Netizens yesterday expressed gratitude to pilots of the ill-fated TransAsia Airways Flight GE235, saying that a study of the plane’s flight history suggested that the pilots tried to fly along the river to avoid crashing in residential areas.
While what caused the plane to crash into the Keelung River (基隆河) was still being investigated by authorities, many netizens on Professional Technology Temple (PTT) — the nation’s largest academic online bulletin board — commended what they said was “skillful maneuvering” by pilot Liao Chien-tsung (廖建宗) and copilots Liu Tzu-chung (劉自忠) and Hung Ping-chung (洪炳衷).
According to a screenshot taken from Flightradar24.com, a live flight-tracking Web site, and posted by a netizen going by the username JimmyMcNulty, the plane — despite swerving sharply immediately after it took off from Taipei International Airport (Songshan airport) at 10:52am — was brought close to the course of the river.
Source: Professional Technology Temple
After another sharp swerve, the pilots, apparently aware of an imminent crash, once again directed the plane over the river, where it crashed, JimmyMcNulty said.
The Web site’s record of the flight indicated that the aircraft’s altitude plummeted from 381m at 10:53am to 91m in less than one minute, just seconds before the documentation ended.
Netizens on PTT interpreted the initial swerve as the aircraft deviating from its course and lauded the pilots’ handling of the crisis.
“You can tell from the flight’s course that the pilots tried to avoid hitting residential areas by staying close to the waterway,” a netizen named eddieyu said in a comment.
“The results would have been more unimaginable if the plane had fallen in the city or crashed into the commercial building nearby,” another with the username snow730 said.
Days after it was banned in China, a Mandarin ballad satirizing nationalistic Chinese Internet users is trending at No. 1 on YouTube in Taiwan and Hong Kong. Fragile (玻璃心), by Taiwan-based Malaysian rapper Namewee (黃明志) and Australian singer Kimberley Chen (陳芳語), offers a tongue-in-cheek apology to “little pink” Internet users, a disparaging term that describes patriotic “keyboard warriors” from China. After racking up more than 9 million views on YouTube, the song reached No. 3 on the site in Malaysia on Thursday, according to Kworb, a Web site that analyzes music data from around the world. It is also the only Chinese-language
NO CHANGE: US officials indicated that the ‘one China’ policy remains in place, while the NATO chief avoided discussing Biden’s comment in an effort to ease tensions US Secretary of Defense Lloyd Austin said on Friday that the Pentagon would continue to support Taiwan’s military, but he declined to say if US troops would defend the island against China, after US President Joe Biden said there was a US “commitment” to do so. “As we’ve done over multiple administrations, we will continue to help Taiwan with the sorts of capabilities that it needs to defend itself,” Austin said at NATO headquarters. “So we’ll stay focused on those things, and I won’t engage in any hypotheticals with respect to Taiwan,” he told reporters. Biden on Thursday sparked a new firestorm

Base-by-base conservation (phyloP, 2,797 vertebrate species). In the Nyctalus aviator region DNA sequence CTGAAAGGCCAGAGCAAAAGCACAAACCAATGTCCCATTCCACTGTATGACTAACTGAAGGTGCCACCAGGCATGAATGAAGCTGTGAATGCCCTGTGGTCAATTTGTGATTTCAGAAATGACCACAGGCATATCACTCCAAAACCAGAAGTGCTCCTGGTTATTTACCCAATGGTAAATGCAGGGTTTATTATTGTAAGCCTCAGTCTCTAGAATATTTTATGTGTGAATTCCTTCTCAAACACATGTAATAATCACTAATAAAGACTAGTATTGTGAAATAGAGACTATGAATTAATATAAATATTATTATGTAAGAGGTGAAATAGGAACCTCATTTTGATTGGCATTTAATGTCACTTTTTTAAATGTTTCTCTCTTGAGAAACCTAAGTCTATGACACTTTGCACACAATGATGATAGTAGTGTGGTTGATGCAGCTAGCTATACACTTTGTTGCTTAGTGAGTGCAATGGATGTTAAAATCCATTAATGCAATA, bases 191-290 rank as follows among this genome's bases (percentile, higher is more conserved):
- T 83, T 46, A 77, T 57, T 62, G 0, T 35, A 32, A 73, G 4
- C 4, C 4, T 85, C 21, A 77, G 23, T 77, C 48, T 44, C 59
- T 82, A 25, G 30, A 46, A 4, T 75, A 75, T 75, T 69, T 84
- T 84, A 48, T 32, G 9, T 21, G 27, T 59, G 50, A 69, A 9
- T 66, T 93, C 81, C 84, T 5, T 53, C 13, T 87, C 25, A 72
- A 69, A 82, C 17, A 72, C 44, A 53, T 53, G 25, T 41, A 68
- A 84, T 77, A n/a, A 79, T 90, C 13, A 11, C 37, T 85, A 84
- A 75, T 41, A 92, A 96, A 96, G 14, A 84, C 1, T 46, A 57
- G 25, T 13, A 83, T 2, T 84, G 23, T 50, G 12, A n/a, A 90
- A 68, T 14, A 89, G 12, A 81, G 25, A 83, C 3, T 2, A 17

PROTECTION: The Ministry of Health and Welfare is aiming for a full vaccination rate of 30 percent, and allowing mixed first and second doses to boost coverage rates Whether Taiwan reopens its borders would depend on the nation’s vaccination coverage rate and the COVID-19 situation in other countries, Deputy Minister of Health and Welfare Shih Chung-liang (石崇良) said yesterday. The Ministry of Health and Welfare is aiming for a 70 percent first-dose vaccination coverage and 30 percent two-dose coverage as part of its consideration, Shih told a media briefing following the weekly Cabinet meeting. In spite of a relatively stable COVID-19 situation in Taiwan, and calls from foreign missions and businesses in the country to allow more international travelers, the government is maintaining strict border control measures. Since March last year,
SCENIC TRAIN TOURS: TRA Director-General Du Wei said experts on aesthetics and railway culture have worked for 10 months to restore the blue locomotive Breezy Blue, the Taiwan Railways Administration’s (TRA) tourism train, is to be launched on the South Link Line on Saturday. The railway operator spent about 10 months restoring the blue diesel-powered train, which first provided service to students and commuters before being outsourced to Lion Travel, which organizes railway tour packages. TRA Director-General Du Wei (杜微) told reporters on the sidelines of a ceremony in Pingtung County’s Fangliao Township (枋寮) that the agency hopes that the restored Breezy Blue would provide an authentic experience to railway fans as well as those with fond memories of riding the blue trains to work or